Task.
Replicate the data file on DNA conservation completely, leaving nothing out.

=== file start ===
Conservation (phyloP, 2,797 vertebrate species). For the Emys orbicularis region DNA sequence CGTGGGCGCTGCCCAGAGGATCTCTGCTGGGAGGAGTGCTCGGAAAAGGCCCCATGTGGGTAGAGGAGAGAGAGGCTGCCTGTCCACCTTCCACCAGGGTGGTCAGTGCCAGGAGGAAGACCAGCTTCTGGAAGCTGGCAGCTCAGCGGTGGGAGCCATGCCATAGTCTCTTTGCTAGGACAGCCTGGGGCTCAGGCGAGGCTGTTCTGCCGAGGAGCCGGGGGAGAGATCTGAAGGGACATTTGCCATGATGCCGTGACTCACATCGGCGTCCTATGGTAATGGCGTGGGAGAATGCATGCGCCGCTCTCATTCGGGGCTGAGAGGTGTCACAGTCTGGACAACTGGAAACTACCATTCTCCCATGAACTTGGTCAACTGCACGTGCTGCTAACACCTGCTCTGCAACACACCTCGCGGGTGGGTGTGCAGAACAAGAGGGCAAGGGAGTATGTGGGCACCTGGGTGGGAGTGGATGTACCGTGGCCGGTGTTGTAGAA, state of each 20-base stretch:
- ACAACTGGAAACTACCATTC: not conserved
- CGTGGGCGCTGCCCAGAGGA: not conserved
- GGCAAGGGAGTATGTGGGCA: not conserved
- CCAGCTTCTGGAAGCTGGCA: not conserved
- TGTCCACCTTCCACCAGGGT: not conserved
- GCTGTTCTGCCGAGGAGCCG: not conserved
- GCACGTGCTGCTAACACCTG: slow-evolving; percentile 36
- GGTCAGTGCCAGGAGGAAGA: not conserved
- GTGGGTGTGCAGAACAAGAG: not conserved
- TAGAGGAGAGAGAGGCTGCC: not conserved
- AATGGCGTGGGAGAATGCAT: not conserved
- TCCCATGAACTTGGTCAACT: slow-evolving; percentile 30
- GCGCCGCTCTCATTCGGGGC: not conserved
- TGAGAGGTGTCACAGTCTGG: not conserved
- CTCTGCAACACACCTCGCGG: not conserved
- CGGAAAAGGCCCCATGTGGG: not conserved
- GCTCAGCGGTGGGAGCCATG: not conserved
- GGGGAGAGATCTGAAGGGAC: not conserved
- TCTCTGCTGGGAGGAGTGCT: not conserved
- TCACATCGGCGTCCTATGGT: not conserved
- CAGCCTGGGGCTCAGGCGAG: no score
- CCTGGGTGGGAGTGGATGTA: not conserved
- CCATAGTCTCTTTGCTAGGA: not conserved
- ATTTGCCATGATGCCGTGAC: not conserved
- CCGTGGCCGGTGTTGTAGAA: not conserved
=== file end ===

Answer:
Conservation (phyloP, 2,797 vertebrate species). For the Emys orbicularis region DNA sequence CGTGGGCGCTGCCCAGAGGATCTCTGCTGGGAGGAGTGCTCGGAAAAGGCCCCATGTGGGTAGAGGAGAGAGAGGCTGCCTGTCCACCTTCCACCAGGGTGGTCAGTGCCAGGAGGAAGACCAGCTTCTGGAAGCTGGCAGCTCAGCGGTGGGAGCCATGCCATAGTCTCTTTGCTAGGACAGCCTGGGGCTCAGGCGAGGCTGTTCTGCCGAGGAGCCGGGGGAGAGATCTGAAGGGACATTTGCCATGATGCCGTGACTCACATCGGCGTCCTATGGTAATGGCGTGGGAGAATGCATGCGCCGCTCTCATTCGGGGCTGAGAGGTGTCACAGTCTGGACAACTGGAAACTACCATTCTCCCATGAACTTGGTCAACTGCACGTGCTGCTAACACCTGCTCTGCAACACACCTCGCGGGTGGGTGTGCAGAACAAGAGGGCAAGGGAGTATGTGGGCACCTGGGTGGGAGTGGATGTACCGTGGCCGGTGTTGTAGAA, state of each 20-base stretch:
- ACAACTGGAAACTACCATTC: not conserved
- CGTGGGCGCTGCCCAGAGGA: not conserved
- GGCAAGGGAGTATGTGGGCA: not conserved
- CCAGCTTCTGGAAGCTGGCA: not conserved
- TGTCCACCTTCCACCAGGGT: not conserved
- GCTGTTCTGCCGAGGAGCCG: not conserved
- GCACGTGCTGCTAACACCTG: slow-evolving; percentile 36
- GGTCAGTGCCAGGAGGAAGA: not conserved
- GTGGGTGTGCAGAACAAGAG: not conserved
- TAGAGGAGAGAGAGGCTGCC: not conserved
- AATGGCGTGGGAGAATGCAT: not conserved
- TCCCATGAACTTGGTCAACT: slow-evolving; percentile 30
- GCGCCGCTCTCATTCGGGGC: not conserved
- TGAGAGGTGTCACAGTCTGG: not conserved
- CTCTGCAACACACCTCGCGG: not conserved
- CGGAAAAGGCCCCATGTGGG: not conserved
- GCTCAGCGGTGGGAGCCATG: not conserved
- GGGGAGAGATCTGAAGGGAC: not conserved
- TCTCTGCTGGGAGGAGTGCT: not conserved
- TCACATCGGCGTCCTATGGT: not conserved
- CAGCCTGGGGCTCAGGCGAG: no score
- CCTGGGTGGGAGTGGATGTA: not conserved
- CCATAGTCTCTTTGCTAGGA: not conserved
- ATTTGCCATGATGCCGTGAC: not conserved
- CCGTGGCCGGTGTTGTAGAA: not conserved